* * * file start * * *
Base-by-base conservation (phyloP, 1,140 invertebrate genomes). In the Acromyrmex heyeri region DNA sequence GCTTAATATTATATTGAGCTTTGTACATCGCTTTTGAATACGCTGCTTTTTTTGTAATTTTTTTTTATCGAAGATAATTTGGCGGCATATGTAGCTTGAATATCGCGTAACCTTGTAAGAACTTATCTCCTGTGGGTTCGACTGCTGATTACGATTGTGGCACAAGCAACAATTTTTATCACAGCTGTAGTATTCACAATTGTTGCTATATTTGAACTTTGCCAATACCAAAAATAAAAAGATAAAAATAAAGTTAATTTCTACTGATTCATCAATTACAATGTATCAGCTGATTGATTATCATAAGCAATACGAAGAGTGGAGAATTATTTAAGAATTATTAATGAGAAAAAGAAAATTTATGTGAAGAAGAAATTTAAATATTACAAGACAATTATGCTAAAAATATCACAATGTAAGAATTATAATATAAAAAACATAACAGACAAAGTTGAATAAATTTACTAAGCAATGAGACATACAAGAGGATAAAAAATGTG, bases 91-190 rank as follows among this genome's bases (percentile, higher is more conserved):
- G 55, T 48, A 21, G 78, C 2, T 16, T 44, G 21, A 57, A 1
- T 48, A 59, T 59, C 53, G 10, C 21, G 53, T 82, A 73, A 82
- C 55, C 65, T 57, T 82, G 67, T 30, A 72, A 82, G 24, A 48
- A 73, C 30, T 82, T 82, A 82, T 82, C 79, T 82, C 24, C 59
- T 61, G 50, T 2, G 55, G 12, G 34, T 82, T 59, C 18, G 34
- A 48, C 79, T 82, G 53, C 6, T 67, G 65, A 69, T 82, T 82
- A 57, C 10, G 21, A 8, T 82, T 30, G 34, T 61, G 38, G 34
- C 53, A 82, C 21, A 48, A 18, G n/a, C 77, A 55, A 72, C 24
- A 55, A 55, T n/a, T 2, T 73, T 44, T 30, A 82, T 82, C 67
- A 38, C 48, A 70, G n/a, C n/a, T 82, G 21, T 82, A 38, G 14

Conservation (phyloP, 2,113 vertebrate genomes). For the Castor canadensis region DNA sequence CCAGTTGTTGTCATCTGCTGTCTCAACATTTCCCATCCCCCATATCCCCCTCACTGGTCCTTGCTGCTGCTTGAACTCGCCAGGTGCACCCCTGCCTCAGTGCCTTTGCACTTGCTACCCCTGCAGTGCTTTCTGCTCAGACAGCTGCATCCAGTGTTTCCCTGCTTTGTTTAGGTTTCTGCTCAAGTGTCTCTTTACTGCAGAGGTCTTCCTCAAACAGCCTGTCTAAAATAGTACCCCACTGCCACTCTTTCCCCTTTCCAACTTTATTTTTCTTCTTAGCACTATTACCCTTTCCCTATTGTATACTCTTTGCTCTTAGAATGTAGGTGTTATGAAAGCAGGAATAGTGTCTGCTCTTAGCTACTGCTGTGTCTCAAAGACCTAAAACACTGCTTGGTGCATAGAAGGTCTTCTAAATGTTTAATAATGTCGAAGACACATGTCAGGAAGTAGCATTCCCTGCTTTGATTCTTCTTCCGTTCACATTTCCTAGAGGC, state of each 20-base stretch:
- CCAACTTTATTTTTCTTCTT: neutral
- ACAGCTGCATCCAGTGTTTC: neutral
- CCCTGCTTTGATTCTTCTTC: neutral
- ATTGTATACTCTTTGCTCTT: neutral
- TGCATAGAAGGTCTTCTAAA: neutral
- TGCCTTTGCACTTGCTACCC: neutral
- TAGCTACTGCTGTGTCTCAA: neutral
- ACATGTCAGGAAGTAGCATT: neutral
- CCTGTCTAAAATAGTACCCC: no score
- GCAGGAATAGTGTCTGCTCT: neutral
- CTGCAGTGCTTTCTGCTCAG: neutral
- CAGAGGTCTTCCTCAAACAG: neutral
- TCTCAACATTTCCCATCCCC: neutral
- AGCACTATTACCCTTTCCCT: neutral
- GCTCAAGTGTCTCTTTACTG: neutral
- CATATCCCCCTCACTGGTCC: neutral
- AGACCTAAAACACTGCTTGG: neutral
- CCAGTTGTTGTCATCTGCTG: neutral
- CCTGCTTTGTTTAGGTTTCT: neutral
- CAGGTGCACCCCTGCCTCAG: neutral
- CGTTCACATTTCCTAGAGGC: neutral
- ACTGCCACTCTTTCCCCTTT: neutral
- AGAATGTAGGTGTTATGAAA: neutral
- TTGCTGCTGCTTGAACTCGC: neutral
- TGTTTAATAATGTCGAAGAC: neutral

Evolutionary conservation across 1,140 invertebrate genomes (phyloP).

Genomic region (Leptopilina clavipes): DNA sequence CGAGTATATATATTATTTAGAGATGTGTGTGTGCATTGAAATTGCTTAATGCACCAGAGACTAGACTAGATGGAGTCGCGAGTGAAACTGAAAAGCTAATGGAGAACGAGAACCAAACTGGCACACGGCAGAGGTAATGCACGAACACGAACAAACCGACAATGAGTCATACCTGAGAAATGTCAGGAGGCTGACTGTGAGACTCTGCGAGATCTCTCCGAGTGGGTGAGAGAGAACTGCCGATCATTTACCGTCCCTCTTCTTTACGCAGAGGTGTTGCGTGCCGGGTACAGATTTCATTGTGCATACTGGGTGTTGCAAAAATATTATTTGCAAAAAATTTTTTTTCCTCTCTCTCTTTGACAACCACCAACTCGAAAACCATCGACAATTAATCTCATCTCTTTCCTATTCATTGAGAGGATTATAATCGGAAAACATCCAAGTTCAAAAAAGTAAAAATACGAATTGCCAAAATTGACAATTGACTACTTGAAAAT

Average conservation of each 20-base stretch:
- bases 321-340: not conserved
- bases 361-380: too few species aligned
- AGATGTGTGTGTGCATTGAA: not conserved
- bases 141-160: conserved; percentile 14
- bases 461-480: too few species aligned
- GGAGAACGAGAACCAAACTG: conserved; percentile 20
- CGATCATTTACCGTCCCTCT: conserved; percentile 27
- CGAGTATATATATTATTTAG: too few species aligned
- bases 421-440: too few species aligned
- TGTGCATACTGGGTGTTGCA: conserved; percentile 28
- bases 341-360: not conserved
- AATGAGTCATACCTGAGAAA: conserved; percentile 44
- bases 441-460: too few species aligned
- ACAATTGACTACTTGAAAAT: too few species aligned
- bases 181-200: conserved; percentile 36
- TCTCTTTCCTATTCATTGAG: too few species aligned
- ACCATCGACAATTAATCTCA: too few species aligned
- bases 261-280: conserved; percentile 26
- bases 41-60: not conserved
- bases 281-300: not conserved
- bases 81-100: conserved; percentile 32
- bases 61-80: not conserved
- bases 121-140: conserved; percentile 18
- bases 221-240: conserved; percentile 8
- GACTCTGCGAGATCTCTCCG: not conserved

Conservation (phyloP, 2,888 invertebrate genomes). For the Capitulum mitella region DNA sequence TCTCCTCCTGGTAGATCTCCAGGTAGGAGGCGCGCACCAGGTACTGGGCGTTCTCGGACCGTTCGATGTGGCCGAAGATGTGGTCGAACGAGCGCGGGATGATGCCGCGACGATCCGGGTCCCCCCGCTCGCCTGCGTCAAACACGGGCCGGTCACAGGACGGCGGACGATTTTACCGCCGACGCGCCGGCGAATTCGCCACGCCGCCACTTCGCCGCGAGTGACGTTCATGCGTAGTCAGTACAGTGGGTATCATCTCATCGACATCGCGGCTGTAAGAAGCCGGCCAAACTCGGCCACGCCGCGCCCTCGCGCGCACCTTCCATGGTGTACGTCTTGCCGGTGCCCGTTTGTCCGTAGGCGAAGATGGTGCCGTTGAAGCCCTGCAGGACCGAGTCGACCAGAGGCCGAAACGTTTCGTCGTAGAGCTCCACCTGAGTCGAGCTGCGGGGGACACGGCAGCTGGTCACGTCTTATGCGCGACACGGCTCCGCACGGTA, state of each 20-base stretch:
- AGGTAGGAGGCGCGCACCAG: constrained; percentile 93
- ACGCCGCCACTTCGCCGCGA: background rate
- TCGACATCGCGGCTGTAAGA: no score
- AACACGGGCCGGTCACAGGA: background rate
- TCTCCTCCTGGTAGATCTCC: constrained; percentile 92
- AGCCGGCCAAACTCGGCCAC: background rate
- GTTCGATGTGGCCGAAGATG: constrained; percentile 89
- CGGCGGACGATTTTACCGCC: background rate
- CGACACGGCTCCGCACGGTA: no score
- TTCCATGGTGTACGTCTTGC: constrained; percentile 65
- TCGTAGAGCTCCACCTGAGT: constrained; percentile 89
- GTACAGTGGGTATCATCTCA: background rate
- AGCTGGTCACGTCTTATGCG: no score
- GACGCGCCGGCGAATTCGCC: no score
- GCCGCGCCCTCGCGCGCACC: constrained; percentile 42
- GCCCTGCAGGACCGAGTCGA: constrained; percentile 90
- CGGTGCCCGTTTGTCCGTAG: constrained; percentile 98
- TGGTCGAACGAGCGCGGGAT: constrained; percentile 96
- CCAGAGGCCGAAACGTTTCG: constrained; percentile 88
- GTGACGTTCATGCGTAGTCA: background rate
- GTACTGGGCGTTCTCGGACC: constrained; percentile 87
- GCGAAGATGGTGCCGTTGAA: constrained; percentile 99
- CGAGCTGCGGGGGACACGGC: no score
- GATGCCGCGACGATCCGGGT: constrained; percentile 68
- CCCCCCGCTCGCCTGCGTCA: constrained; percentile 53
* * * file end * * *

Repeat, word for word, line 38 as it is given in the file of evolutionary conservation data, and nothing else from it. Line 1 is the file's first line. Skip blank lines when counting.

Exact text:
Evolutionary conservation across 1,140 invertebrate genomes (phyloP).